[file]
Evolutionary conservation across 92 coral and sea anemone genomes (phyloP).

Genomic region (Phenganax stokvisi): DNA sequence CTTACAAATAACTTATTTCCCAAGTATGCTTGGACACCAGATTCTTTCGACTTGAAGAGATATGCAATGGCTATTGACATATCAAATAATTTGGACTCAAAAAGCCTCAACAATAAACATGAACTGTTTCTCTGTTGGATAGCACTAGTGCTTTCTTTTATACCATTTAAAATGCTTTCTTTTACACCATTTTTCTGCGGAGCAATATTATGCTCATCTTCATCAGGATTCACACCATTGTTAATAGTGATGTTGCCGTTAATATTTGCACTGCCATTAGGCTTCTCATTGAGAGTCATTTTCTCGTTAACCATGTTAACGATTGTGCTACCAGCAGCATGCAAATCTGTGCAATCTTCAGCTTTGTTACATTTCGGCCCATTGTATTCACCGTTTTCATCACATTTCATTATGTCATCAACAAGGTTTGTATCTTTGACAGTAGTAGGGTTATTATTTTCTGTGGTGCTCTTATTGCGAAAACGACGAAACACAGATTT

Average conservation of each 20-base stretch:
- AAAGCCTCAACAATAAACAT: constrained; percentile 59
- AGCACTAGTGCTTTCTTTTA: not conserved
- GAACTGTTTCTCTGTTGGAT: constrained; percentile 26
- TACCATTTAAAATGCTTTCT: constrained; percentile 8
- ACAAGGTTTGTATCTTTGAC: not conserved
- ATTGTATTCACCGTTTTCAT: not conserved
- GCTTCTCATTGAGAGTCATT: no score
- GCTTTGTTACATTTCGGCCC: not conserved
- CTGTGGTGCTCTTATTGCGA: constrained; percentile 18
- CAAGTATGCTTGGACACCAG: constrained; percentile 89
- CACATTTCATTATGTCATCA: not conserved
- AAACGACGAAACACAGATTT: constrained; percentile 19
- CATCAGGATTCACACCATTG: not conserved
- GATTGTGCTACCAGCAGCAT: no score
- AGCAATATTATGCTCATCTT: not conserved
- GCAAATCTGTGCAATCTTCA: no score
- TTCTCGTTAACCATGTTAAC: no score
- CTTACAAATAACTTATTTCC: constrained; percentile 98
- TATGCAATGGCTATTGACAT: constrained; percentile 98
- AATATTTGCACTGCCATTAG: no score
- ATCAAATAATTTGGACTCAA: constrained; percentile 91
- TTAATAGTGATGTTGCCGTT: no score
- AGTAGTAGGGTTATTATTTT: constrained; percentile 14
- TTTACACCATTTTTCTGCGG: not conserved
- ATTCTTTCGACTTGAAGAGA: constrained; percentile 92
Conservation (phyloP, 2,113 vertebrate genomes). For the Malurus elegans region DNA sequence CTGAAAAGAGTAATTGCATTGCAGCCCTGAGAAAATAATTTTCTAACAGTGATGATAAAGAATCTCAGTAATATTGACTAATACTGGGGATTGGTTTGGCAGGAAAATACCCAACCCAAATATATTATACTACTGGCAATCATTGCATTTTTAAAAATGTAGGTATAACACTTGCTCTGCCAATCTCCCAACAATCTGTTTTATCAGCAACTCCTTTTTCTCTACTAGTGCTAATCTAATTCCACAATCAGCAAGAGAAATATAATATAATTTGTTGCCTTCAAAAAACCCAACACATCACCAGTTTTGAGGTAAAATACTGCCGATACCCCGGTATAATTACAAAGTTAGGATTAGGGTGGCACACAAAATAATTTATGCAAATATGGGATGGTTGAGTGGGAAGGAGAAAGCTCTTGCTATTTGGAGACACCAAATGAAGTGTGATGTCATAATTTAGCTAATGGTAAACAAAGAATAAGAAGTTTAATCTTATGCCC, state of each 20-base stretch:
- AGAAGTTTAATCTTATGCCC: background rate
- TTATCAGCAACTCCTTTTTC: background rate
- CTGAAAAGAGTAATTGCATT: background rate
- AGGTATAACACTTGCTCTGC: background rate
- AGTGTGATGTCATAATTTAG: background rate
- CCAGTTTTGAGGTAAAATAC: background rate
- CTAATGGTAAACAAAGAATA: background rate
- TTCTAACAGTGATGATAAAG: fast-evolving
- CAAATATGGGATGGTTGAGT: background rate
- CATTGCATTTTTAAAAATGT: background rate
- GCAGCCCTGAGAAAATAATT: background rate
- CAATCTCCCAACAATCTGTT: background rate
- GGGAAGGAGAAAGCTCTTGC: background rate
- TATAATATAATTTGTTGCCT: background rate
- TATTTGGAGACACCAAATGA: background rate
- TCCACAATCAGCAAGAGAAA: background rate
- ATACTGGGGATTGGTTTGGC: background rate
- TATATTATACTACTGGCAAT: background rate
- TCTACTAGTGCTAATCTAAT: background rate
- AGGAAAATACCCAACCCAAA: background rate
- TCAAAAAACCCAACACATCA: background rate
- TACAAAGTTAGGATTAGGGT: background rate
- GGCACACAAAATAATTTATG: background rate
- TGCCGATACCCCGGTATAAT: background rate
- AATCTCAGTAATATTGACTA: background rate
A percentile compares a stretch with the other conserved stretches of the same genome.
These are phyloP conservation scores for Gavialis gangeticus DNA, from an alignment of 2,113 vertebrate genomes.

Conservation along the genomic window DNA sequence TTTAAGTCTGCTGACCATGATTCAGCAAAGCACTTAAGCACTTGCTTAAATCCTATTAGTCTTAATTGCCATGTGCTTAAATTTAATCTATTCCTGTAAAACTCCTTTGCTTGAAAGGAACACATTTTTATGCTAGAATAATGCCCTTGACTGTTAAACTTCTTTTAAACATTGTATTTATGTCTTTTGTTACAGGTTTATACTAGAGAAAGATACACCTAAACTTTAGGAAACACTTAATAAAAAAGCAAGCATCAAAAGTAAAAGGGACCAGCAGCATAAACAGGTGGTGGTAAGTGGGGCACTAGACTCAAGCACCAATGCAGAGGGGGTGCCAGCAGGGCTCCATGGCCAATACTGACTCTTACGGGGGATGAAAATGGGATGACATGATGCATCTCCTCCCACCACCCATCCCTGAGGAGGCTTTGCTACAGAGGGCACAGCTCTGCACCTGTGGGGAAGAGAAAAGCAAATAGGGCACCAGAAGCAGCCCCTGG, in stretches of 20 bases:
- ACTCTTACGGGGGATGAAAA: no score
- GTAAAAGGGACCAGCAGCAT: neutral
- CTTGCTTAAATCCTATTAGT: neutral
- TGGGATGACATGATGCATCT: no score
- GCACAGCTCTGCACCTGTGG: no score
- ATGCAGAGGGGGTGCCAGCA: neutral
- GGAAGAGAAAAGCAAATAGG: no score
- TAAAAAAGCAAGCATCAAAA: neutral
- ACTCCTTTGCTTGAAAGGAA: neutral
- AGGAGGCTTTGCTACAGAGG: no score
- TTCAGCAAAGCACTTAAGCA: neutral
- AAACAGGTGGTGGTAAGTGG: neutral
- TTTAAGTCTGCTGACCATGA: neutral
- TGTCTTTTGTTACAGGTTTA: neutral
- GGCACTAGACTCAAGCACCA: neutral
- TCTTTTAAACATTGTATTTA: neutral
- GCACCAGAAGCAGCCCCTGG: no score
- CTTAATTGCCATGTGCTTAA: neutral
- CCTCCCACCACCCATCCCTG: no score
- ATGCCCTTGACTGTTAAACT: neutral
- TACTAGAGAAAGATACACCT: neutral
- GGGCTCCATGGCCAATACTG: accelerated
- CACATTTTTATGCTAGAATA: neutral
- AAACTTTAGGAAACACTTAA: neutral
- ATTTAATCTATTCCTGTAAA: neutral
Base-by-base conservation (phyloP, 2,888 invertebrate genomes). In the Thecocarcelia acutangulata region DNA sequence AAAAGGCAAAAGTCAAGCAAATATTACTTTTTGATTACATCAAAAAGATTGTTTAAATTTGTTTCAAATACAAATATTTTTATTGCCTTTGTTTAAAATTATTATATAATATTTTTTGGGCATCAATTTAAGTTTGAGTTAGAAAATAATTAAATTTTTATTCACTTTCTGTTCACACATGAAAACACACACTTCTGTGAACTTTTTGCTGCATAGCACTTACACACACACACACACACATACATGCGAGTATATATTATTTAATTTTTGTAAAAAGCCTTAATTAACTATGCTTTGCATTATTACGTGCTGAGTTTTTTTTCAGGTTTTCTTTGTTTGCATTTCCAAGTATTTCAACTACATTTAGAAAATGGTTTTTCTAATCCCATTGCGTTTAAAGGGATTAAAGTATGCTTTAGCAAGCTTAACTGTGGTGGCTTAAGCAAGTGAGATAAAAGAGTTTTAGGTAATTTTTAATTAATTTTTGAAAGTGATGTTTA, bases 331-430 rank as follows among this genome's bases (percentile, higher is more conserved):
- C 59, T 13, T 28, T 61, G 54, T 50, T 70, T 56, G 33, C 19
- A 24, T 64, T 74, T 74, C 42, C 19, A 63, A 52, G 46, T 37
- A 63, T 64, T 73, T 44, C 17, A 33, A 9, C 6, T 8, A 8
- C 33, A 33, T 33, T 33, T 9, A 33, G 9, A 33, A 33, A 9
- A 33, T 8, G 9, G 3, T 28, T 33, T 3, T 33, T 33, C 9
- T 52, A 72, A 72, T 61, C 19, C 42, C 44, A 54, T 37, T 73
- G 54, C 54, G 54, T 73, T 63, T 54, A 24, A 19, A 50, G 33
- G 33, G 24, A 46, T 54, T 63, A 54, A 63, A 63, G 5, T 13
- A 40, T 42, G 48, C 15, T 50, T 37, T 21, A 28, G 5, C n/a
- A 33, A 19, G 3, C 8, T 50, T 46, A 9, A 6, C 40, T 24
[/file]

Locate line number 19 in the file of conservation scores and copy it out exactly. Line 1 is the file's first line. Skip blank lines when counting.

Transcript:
- GCAAATCTGTGCAATCTTCA: no score